"I have been astonished by hearing individuals who inherited wealth in childhood warn against sharing resources because people needing help should work for money in order to appreciate its value. Inherited wealth and/or substantial material resources are rarely talked about in the mass media because those who receive it do not wish to validate the idea that money received that is not a reward for hard work is beneficial. Their acceptance and use of this money to strengthen their economic self-sufficiency exposes the reality that working hard is rarely the means by which enough of us can gain enough access to material resources to become wealthy. One of the ironies of the culture of greed is that the people who profit the most from earnings they have not worked to attain are the most eager to insist that the poor and working classes can only value material resources attained through hard work. Of course, they are merely establishing a belief system that protects their class interests and lessens their accountability to those who are without privilege."-bell hooks in All About Love: New Visions (via ethiopienne)
"I do feel there is a preoccupation with that. The preoccupation with transition and surgery objectifies trans people. And then we don’t get to really deal with the real lived experiences. The reality of trans people’s lives is that so often we are targets of violence. We experience discrimination disproportionately to the rest of the community. Our unemployment rate is twice the national average; if you are a trans person of color, that rate is four times the national average. The homicide rate is highest among trans women. If we focus on transition, we don’t actually get to talk about those things."--Laverne Cox, in response to Katie Couric’s invasive “genitalia questions” via Salon and Katie Couric Show (via chescaleigh)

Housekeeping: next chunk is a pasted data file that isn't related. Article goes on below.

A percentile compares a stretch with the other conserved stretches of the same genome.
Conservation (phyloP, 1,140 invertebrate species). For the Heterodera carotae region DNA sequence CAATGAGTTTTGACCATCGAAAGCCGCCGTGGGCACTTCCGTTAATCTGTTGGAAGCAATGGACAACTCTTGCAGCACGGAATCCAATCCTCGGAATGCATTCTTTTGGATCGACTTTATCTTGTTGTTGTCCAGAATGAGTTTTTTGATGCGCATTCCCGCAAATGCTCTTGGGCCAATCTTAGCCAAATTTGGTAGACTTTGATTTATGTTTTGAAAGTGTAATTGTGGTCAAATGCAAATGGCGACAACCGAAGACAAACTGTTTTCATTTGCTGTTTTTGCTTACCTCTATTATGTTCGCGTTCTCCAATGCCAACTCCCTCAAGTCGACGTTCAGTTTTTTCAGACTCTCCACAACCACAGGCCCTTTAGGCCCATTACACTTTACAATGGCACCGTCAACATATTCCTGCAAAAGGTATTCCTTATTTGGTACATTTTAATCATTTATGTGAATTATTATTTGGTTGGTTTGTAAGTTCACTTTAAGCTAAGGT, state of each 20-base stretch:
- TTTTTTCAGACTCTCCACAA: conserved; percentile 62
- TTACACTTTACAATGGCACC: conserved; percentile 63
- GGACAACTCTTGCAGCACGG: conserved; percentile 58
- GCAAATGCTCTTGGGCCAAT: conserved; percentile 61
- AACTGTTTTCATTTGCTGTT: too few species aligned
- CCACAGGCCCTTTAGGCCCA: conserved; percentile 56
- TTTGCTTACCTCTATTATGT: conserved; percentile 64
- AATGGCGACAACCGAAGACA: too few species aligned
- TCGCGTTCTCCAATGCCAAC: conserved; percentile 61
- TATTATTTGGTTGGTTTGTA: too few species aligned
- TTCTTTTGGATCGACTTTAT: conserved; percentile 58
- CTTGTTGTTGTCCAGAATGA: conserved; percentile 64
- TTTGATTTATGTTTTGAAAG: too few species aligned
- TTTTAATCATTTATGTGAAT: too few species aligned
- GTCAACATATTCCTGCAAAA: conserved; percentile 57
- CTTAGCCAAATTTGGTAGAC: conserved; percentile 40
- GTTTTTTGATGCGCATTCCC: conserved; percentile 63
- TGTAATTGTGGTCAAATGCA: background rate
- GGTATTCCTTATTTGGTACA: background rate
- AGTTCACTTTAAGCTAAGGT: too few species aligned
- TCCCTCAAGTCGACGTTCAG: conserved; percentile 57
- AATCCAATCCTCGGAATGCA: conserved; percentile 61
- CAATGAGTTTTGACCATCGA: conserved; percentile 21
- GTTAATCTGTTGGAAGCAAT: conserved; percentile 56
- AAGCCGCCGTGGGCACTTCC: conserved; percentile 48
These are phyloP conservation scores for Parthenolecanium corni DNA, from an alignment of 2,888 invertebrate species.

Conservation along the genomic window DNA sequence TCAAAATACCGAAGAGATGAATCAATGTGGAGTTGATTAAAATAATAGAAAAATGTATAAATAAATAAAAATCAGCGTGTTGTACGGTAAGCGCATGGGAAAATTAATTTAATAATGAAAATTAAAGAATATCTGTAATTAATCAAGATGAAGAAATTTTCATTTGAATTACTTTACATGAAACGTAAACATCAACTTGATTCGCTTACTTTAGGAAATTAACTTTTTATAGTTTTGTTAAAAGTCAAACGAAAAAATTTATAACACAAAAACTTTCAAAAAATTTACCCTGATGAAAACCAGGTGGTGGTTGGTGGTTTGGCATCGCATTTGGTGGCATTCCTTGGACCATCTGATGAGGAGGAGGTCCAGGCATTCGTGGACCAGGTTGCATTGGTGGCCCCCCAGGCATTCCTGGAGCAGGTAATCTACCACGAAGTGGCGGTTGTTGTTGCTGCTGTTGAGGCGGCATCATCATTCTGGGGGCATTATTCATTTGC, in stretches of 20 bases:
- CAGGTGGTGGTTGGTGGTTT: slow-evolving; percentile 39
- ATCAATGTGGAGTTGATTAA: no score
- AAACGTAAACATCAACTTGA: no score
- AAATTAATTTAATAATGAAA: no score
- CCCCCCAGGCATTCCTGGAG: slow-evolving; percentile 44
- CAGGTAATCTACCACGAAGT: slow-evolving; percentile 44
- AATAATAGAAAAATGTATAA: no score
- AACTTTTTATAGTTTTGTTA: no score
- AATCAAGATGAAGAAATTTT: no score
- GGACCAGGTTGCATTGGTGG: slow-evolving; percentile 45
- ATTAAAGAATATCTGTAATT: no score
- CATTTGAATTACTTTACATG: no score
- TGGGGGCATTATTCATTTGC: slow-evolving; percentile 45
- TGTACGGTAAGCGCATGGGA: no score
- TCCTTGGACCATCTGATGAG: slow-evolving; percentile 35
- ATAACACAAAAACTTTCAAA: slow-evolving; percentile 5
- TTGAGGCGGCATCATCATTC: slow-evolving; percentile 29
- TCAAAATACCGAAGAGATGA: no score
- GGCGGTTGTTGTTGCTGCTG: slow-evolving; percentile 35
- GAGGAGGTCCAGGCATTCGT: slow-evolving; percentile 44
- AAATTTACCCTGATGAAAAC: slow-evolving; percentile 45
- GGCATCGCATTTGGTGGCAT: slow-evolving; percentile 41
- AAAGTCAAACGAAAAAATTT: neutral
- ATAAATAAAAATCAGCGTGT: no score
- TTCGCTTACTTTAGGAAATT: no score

"Often in my lectures when I use the phrase ‘imperialist white-supremacist capitalist patriarchy’ to describe our nation’s political system, audiences laugh. No one has ever explained why accurately naming this system is funny. The laughter is itself a weapon of patriarchal terrorism. It functions as a disclaimer, discounting the significance of what is being named. It suggests that the words themselves are problematic and not the system they describe. I interpret this laughter as the audience’s way of showing discomfort with being asked to ally themselves with an antipatriarchal disobedient critique. This laughter reminds me that if I dare to challenge patriarchy openly, I risk not being taken seriously."-
bell hooks (via elektrokardiogrammatology)
i remember i saw this quote on reddit being laughed at specifically for her naming this discomfort and naming the laughter. and they do exactly what she said, proving this even more.
Base By: Jahrenesis